Someone please tell me again why we need a socialized medicine system. This from Britain, it turns out that the weak and poor are urged to commit suicide (or soon may be killed off) because they are "burdensome" on the common resources. Much of the criticisms leveled at our current health system in the US have a basis but what is forgotten is the piles of regulation and government intrusion that protects and hospitals from free competition the and free market (after all they all have powerful lobbies), which if the market is allowed to function would lower prices and increase standards of care. Why do we trust government and not free people to make free choices? People blame insurance companies and hospitals and plead for government when government is exactly what is insulated and protecting and coddling them away from free competition. This is especially crucial given that governments have a monopoly on force, as this article shows. Are you a "burden", well the state says it is best for you to be executed. Perhaps even the executer can be given a pretty-looking citizenship ribbon or award for doing his "patriotic duty." And then we can all sing, " " --SBW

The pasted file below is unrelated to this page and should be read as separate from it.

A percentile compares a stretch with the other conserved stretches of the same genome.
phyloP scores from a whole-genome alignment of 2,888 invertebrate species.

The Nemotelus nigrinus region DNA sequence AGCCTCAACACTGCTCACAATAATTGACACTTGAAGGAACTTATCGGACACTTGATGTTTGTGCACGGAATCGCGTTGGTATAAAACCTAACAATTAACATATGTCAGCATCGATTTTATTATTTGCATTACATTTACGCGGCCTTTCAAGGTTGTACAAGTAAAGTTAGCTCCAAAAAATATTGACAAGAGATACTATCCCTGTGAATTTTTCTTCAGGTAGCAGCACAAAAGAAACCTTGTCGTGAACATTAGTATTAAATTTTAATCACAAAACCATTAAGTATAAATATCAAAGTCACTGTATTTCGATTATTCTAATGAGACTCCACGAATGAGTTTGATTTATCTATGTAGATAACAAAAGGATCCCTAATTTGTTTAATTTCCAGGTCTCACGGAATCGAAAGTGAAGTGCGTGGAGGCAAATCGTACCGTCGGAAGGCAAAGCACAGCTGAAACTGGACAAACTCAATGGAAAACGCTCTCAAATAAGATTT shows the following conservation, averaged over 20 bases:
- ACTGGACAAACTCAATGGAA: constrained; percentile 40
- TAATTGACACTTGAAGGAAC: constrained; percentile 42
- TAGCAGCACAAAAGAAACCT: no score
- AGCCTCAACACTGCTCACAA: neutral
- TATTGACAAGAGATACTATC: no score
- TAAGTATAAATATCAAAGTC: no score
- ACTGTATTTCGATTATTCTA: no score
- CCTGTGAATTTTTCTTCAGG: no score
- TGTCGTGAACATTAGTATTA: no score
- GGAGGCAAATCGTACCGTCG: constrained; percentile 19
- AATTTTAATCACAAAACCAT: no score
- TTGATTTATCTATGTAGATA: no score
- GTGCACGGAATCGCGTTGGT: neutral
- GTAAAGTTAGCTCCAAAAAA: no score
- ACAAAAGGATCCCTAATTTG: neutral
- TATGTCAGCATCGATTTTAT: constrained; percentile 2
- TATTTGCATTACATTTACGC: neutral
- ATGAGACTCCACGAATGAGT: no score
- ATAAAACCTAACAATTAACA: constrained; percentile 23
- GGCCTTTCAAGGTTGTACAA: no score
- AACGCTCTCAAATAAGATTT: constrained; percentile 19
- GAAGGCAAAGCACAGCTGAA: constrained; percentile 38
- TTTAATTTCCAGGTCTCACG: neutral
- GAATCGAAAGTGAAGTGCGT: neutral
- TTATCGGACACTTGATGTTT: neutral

"If you're demented, you're wasting people's lives - your family's lives - and you're wasting the resources of the she hopes people will soon be "licensed to put others down" who have become a burden on the . ." She said that
Maybe it's time to start tithing in commodity money like gold, as the Vatican's budget for 2007 was creamed by the plummeting dollar. For 2007, the Vatican had a shortfall of $14.3 million. The high flying era of fiat inflation and irreverent Masses, is over. Usher in the era of frugality, humility, and reverent liturgy. Funny how the Church architecture from the inflationary age of the last 40 years has been iconoclastic and banal, while the Church architecture from the more frugal ages, was majestic and bold. Welcome to another age of humility, this time the Church will play a substantial role in the lives of Americans shattered by fraudulent currencies, unjust wars, and broken families.